Taos Waldorf School

The newly designated Taos Waldorf School was having a 2-hour open house today. I’ve been curious about this school, formerly called Taos Country Day School, so I attended the open house and was encouraged to take photos and blog away about my impressions. The school is proud of the fact that they are now able to meet the strict requirements that go with using the name, Waldorf. This first photo, with the budding lilacs on the left, houses the Middle School grades 5 – 8.

Back in my 20s I was impressed by the ideas of Rudolph Steiner and read several books about his concepts, especially regarding gardening and early childhood education.

Set out on a table in one of the Middle School classrooms were individual books created by the students. This is how they address a particular field of study, they create their own books full of illustrations, compositions and diagrams. You can see the different ways two students addressed the same task in these bits of moon phase charts. I took several photos of these books as I found them delightful. Better to make your own book than digest someone else’s presentation of the information. But then I have always been a very hands-on type. My kind of school.

I couldn’t resist sharing this shot of various illustrations of handwritten text. I have an 11 year old granddaughter, as many of you have heard, and so I was mostly interested in what was going on at the school for this age group. My tour guide addressed this. She mentioned that the older children are working on developing archery skills this year and showed me the outdoor area where sports and such activities take place.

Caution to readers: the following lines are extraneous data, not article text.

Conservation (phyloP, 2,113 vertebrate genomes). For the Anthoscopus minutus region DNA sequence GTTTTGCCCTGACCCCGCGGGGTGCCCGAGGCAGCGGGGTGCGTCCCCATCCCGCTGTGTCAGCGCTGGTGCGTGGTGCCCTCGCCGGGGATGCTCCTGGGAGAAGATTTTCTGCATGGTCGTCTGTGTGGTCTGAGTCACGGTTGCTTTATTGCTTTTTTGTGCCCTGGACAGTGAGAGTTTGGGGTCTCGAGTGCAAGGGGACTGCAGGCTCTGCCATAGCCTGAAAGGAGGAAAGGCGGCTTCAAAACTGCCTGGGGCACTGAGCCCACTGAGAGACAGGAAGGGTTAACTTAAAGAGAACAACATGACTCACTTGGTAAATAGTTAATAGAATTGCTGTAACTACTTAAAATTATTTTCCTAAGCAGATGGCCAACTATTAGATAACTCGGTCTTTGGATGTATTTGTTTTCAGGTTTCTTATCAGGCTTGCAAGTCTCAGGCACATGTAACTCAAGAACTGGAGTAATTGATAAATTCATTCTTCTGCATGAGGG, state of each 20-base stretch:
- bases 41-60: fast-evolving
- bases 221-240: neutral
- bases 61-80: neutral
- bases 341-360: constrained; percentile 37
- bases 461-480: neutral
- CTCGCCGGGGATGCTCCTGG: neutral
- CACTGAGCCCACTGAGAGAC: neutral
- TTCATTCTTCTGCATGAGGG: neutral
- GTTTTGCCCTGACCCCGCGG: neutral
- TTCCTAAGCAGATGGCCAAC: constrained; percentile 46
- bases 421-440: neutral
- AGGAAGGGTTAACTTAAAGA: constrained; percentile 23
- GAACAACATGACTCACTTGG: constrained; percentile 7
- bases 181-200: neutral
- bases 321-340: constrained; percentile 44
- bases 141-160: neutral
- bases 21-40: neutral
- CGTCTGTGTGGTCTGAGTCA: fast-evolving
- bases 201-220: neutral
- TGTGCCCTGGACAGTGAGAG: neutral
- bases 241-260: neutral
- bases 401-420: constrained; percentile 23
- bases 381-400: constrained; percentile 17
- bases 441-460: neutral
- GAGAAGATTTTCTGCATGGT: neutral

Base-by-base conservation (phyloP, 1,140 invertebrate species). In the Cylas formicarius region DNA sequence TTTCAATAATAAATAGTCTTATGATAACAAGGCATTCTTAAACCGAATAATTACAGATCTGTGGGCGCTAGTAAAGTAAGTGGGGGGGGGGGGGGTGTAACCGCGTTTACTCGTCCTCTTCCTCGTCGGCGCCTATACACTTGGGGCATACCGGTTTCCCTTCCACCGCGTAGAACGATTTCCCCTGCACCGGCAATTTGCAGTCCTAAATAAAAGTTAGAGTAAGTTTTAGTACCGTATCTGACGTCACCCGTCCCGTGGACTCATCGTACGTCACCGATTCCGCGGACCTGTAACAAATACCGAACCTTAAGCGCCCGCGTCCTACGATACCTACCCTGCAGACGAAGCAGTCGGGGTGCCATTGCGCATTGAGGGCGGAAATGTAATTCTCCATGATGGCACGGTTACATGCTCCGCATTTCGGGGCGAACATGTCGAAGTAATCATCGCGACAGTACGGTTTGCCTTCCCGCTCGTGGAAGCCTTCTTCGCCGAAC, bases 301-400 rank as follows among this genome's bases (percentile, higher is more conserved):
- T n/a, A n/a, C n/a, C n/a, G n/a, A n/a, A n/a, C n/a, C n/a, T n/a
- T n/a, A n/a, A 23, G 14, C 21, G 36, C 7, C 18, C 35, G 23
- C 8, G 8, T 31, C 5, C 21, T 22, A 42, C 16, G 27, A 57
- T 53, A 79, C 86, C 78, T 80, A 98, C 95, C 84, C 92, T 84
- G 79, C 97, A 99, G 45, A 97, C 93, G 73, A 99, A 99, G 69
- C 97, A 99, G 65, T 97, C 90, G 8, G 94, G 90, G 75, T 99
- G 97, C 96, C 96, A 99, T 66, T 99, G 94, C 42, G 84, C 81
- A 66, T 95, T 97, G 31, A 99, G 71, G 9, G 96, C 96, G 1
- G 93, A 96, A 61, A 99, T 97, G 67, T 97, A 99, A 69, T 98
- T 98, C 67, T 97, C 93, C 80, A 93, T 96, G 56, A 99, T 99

Somewhat recently the school was able to annex three acres abutting the Taos Pueblo land and part of this provides the sports field. Just to the west of it as you walk towards the mountains you come to this willow tree on the right. It was once struck by lightening but survived, with its branches easy for children to climb and play on. My guide said that this is a favorite hike destination for them.

Just on the other side of the fence, marked by a row of trees, is a fairly large herd of buffalo. They are on the Pueblo land and roam around freely, so it was special that they were in the right spot for me (and you) to see them today.

I doubt you could run a Waldorf school without gardening classes. I hear that things are coming together now to get started planting up this greenhouse with future edibles. I mentioned that I am a passionate gardener and my guide said that they welcome volunteers from the community to come and participate in tending the gardens. The campus felt like a very warm and friendly place and would be a great place to volunteer if one had the spare time and the knowhow.

There were lots of chickens cruising around and such a variety of colors and sizes! Apparently it is the job of the younger children to tend to the egg gathering. Next to the chickens were goats and they were not just for petting. The older children actually milk them. I was pretty impressed by that. I liked everything I saw and had fun imagining my granddaughter attending the school. I had always wanted my own daughter to go to a Waldorf school but it never came together. So I guess I can dream on. I might apply for a substitute teacher job, or teacher assistant–a way to make friends with this lively and inspiring Taos institution.

One thought on “Taos Waldorf School

  1. Thank you for sharing your photos and your knowledge of this school. I learned more about it from your blog than I did from the school’s own website! (I’m on the east coast, but my 10-year-old grand-niece will be moving to Taos soon from Colorado and hopes to attend there.) While I was on your site I looked at your monthly photo blogs and was touched by how well you capture nature’s beauty. Apricot preserves are my favorite but I don’t think I’d ever seen an apricot tree. It DOES look enchanting! Thank you so much for sharing all of it!

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